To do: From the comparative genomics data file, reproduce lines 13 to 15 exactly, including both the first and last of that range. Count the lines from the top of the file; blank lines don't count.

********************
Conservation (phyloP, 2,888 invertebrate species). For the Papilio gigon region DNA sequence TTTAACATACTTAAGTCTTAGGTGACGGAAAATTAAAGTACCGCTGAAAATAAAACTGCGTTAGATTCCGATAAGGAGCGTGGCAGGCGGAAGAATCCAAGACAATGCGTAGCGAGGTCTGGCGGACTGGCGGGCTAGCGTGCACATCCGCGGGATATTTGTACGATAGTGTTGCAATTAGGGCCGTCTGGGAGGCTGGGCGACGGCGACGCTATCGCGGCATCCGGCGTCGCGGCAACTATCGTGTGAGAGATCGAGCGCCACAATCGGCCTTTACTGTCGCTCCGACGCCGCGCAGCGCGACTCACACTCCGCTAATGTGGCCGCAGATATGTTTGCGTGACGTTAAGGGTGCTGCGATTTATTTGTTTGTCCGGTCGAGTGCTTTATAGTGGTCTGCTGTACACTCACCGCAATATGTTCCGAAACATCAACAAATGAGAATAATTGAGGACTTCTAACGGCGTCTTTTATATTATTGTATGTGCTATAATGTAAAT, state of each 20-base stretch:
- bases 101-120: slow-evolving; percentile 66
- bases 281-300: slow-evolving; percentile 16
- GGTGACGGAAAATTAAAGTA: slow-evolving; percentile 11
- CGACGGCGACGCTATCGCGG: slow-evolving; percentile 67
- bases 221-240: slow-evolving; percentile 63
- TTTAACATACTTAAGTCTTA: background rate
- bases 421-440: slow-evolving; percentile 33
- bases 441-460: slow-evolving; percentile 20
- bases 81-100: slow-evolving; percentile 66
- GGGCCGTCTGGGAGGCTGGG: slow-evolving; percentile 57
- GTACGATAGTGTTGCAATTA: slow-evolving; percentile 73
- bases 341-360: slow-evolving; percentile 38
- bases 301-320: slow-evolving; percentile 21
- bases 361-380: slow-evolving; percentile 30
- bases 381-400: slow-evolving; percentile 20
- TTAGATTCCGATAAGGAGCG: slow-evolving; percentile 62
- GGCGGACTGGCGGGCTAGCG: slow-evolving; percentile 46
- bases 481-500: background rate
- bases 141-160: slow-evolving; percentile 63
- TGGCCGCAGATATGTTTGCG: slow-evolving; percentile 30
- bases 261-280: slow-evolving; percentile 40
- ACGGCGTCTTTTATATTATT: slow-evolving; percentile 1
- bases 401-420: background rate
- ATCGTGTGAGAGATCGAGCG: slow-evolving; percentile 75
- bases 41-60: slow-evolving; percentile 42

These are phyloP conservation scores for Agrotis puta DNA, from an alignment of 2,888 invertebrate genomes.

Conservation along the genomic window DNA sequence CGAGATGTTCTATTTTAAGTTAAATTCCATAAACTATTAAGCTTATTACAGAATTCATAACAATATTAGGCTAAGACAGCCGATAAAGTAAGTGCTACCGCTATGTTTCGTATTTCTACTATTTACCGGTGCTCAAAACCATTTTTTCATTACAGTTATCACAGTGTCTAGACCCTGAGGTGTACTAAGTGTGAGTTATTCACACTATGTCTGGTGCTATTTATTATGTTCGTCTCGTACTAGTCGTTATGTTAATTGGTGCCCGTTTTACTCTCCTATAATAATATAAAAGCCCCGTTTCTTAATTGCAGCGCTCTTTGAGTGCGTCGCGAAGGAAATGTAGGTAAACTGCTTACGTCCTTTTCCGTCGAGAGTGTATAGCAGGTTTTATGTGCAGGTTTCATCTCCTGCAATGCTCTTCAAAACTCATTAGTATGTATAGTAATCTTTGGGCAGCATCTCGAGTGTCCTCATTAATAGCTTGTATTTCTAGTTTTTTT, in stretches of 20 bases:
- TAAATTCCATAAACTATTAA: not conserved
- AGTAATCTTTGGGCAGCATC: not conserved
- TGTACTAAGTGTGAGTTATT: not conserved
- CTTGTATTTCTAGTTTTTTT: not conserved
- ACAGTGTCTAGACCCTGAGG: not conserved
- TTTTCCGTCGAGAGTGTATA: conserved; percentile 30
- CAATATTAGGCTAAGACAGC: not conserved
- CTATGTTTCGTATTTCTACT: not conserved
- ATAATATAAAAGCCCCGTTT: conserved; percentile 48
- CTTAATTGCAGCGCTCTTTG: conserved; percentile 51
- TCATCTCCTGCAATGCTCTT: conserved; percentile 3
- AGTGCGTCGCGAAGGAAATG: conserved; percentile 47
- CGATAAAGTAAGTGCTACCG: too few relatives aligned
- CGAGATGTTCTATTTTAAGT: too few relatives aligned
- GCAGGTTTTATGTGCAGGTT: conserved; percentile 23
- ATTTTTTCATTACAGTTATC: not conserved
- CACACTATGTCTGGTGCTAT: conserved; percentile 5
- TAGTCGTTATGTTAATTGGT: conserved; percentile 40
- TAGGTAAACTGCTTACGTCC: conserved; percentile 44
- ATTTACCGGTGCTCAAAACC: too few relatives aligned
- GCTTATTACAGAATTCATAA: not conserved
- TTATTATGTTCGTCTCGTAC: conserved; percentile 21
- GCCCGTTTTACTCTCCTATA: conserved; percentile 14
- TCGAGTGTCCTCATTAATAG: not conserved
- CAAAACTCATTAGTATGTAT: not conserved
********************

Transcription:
- bases 341-360: slow-evolving; percentile 38
- bases 301-320: slow-evolving; percentile 21
- bases 361-380: slow-evolving; percentile 30